- - Thursday, September 8, 2016

ANALYSIS/OPINION:

As the 15th anniversary of the Sep. 11, 2001 al Qaeda terror attacks approaches, it’s worth remembering a country whose support of that terror group has been seldom detailed by U.S. news outlets: Iran.

On July 20, 2016, the U.S. Treasury Department announced that it had sanctioned three high-level al Qaeda operatives who are living in Iran. A departmental press release stated, “Treasury designated Faisal Jassim Mohammed al-Amri Al-Khalidi (Al-Khalidi), Yisra Muhammad Ibrahim Bayumi (Bayumi), and Abu Bakr Muhammad Ghumayn (Ghumayn) as Specially Designated Terrorists for acting for or on behalf of al Qaeda.”

Yet, many in the U.S. news media failed to report the recent Treasury designation of the al Qaeda terrorists in Iran. This is perhaps all the more remarkable as Tehran’s support of al Qaeda is not new and has been noted — if infrequently — by some press and policymakers.

Indeed, the bipartisan 9/11 commission report, which investigated the Sept. 11, 2001 al Qaeda terror attacks — the largest mass casualty terrorist attack in U.S. history — pointed out that there was “strong evidence that Iran facilitated the transit of al Qaeda members into and out of Afghanistan before 9/11, and that some of these were future 9/11 hijackers.”

In his 2006 book “The Looming Tower: Al Qaeda and the Road to 9/11,” author Lawrence Wright noted that al Qaeda and Hezbollah, the Iranian-backed Shiite terror group, trained together in the 1990s. Mr. Wright speculates that the former may have even adopted the tactic of suicide bombing from the latter.

In the years since, al Qaeda operatives have continued to receive support from Tehran. After the U.S. invasion of Afghanistan in 2001, many al Qaeda terrorists fled to neighboring Iran — where they received sanctuary under the guise of “home detention.” The Islamic Republic refused to extradite them to their home countries for prosecution.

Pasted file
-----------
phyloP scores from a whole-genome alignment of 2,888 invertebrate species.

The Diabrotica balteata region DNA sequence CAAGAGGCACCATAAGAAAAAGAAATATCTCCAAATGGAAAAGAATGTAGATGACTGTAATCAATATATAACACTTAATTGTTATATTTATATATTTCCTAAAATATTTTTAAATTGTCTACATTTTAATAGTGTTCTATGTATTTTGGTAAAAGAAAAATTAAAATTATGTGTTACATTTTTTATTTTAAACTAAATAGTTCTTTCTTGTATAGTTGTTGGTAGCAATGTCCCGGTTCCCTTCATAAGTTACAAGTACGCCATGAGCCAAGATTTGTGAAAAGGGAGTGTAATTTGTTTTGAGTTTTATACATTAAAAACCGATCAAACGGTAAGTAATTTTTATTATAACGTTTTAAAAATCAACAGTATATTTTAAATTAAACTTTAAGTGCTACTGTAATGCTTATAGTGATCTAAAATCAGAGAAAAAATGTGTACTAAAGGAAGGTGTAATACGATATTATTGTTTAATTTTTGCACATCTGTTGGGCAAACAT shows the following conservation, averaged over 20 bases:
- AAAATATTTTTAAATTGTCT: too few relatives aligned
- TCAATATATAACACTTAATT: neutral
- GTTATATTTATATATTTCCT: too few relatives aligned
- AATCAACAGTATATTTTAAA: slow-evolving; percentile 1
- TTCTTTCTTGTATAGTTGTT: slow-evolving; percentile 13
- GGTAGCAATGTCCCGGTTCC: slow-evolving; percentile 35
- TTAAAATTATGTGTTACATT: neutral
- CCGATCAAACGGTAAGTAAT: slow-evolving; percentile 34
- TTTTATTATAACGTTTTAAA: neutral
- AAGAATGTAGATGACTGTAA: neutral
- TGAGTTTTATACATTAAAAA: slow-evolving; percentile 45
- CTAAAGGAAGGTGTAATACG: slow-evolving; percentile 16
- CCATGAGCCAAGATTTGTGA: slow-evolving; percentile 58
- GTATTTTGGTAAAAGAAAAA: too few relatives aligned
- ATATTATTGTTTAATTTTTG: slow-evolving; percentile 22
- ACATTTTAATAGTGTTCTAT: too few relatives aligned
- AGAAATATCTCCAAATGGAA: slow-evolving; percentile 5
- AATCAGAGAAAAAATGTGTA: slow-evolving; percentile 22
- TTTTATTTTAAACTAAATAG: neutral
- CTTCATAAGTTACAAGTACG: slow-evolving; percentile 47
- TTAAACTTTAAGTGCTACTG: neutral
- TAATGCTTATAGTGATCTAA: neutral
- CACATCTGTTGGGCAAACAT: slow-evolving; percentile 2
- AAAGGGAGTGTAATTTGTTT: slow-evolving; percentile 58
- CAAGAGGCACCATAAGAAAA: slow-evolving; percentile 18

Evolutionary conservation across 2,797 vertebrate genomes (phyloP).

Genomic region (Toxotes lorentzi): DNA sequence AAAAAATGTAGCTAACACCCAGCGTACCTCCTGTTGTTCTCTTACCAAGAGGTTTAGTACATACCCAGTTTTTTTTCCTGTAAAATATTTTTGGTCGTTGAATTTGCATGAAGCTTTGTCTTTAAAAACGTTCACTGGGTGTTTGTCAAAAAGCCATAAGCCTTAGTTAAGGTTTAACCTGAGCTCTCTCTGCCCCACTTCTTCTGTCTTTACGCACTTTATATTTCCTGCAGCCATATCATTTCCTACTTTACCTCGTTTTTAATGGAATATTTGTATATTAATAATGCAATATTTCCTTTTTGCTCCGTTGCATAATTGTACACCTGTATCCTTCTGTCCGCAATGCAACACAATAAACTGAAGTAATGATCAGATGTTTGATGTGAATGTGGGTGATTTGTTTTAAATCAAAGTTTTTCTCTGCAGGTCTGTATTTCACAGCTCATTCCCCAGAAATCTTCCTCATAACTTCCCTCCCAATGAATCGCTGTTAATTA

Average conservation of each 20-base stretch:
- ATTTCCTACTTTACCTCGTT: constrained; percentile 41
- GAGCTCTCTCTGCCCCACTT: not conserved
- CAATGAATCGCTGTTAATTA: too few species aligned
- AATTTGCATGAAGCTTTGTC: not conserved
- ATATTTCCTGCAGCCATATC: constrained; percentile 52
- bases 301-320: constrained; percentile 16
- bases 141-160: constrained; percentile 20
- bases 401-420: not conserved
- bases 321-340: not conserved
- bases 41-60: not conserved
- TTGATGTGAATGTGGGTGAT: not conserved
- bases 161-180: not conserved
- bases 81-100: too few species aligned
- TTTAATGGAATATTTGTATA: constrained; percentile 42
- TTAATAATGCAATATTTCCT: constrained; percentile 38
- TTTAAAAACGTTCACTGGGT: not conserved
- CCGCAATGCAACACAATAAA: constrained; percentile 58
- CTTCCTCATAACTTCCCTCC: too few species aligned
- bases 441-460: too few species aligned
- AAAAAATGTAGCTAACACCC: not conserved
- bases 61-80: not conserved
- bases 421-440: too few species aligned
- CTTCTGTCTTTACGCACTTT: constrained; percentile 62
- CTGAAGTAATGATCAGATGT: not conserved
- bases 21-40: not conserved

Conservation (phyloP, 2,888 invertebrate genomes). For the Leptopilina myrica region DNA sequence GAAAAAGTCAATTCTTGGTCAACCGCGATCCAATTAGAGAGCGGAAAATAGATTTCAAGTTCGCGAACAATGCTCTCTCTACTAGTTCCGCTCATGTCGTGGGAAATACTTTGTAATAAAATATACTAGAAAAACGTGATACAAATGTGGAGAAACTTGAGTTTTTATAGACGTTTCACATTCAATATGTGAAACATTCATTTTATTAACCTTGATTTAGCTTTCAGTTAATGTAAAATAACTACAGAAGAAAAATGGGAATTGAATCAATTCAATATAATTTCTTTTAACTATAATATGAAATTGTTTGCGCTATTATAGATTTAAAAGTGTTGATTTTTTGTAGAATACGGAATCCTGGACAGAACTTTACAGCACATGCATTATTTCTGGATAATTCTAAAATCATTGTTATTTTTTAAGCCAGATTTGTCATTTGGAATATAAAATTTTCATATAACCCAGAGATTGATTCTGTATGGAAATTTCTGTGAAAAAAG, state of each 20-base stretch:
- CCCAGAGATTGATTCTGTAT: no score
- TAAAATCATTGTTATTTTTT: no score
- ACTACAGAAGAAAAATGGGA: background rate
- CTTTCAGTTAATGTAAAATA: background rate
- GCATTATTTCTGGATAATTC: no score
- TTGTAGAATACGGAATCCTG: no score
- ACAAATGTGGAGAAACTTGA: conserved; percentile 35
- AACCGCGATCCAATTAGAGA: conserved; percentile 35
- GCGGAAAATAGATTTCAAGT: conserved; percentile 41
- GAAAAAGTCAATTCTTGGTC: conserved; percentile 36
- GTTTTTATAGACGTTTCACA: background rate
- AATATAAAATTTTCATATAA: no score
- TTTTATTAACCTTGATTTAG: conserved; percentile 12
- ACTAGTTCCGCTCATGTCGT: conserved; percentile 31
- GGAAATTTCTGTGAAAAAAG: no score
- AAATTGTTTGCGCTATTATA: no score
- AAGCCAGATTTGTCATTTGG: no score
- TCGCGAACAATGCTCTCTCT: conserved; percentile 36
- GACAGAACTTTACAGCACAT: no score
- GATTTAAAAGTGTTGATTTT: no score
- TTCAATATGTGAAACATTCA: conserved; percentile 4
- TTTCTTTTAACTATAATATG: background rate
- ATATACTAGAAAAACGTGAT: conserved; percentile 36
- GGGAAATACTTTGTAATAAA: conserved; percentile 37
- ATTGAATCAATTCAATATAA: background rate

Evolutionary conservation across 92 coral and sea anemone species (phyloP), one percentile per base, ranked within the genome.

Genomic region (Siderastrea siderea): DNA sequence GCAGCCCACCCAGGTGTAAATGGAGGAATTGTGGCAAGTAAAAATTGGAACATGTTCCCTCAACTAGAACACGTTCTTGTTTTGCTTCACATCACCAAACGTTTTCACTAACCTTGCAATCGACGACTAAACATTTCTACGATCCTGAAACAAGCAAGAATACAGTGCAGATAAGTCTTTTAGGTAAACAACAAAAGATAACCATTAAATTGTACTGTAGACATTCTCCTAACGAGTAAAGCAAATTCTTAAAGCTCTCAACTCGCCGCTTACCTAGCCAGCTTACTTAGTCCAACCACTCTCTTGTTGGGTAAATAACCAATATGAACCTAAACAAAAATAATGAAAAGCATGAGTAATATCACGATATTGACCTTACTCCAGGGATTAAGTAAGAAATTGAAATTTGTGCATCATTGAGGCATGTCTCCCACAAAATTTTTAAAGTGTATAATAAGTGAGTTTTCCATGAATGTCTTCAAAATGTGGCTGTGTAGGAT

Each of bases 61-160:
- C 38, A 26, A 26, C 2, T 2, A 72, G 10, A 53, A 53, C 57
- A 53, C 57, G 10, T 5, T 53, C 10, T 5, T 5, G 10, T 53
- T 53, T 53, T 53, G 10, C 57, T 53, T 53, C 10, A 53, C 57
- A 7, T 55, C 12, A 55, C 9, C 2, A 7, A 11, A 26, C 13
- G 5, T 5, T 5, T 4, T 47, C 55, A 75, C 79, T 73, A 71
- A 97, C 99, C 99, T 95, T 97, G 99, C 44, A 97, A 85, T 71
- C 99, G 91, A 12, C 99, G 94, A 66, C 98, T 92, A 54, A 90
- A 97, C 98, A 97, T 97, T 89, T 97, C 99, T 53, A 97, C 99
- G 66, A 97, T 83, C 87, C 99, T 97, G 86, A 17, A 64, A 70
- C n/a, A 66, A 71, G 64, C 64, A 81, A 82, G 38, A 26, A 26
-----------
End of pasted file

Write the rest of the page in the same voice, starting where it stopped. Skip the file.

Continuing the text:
Many of those who received refuge from the mullahs occupied the upper echelons of al Qaeda.

Sa’ad bin Laden, son of the terror group’s founder Osama bin Laden and the heir apparent before his death in a July 2009 U.S. drone strike in Pakistan, was among several top Iran-based al Qaeda officials who were sanctioned by Treasury in January 2009. Another, Mustafa Hamid, was described as al Qaeda’s “emir in Iran.” According to Treasury, during the 1990s, Hamid “passed communications between Osama bin Laden and the Government of Iran In late 2001, Hamid also negotiated on behalf of al Qaeda in an attempt to relocate al Qaeda families to Iran.”

Associated Press reporters Adam Goldman and Matt Apuzzo noted in a May 12, 2010 article that the CIA had even developed a program, code-named RIGOR, to monitor al Qaeda members in Iran. However, as terror analyst Thomas Joscelyn bemoaned in a Weekly Standard article at the time, “Al Qaeda’s network in Iran is one of the most underreported aspects of the international terror networks. Mr. Apuzzo and Mr. Goldman deserve credit for digging into a story that relatively few journalists have explored.”

More than six years later, al Qaeda’s Iran connection remains underreported — and not coincidentally, little understood. What is clear, however, is the seminal role the Islamic Republic has played in fermenting Islamist terror, of which al Qaeda is but one of several beneficiaries.

Support from Shiite Iran for non-Shiite terror groups is hardly unprecedented: Tehran has a history of strategically supporting Sunni terrorists that share the Islamic Republic’s objectives of attacking Israel (such as Hamas and Palestinian Islamic Jihad) or those who attack the “far enemy” of the United States, such as al Qaeda.

Iran also played an important role in supporting al Qaeda in Iraq, the progenitor of the Islamic State in Iraq and Syria (ISIS). As Michael Weiss and Hassan Hassan noted in their 2015 book “ISIS: Insider the Army of Terror,” AQI head Abu Musab al-Zarqawi was “based in Iran and northern Iraq” for “about a year” after fleeing Afghanistan following the arrival of U.S.-led coalition forces in Operation Enduring Freedom. After a brief arrest by Iranian authorities, he was allowed to “move freely” throughout the region to recruit for the Iraqi terrorist antecedent to what would eventually morph into the global threat that ISIS is today.

Mr. Weiss and Mr. Hassan pointed out that in May 2014, amid battles between Iranian militias and ISIS and a break between ISIS and al Qaeda, ISIS spokesman Abu Muhammad al-Adnani noted in a message to al Qaeda leader Ayman al-Zawahiri that their organization had not attacked Iran since its founding. Further, despite enduring allegations of collaboration with the Islamic Republic, the group had “refrained from targeting it” acting “upon the orders of al Qaeda to safeguard its interests and supply lines in Iran.” The Islamic State spokesman proclaimed, “Let history record that Iran owes al Qaeda invaluably.”

It may also be said that al Qaeda owes Iran “invaluably.” Journalists would do well to report the relationship between the Islamic Republic and the terrorist groups it has supported — including the one responsible for the horrors perpetrated 15 years ago.

Sean Durns is a research analyst for CAMERA, the Boston-based, 65,000-member Committee for Accuracy in Middle East Reporting in America.

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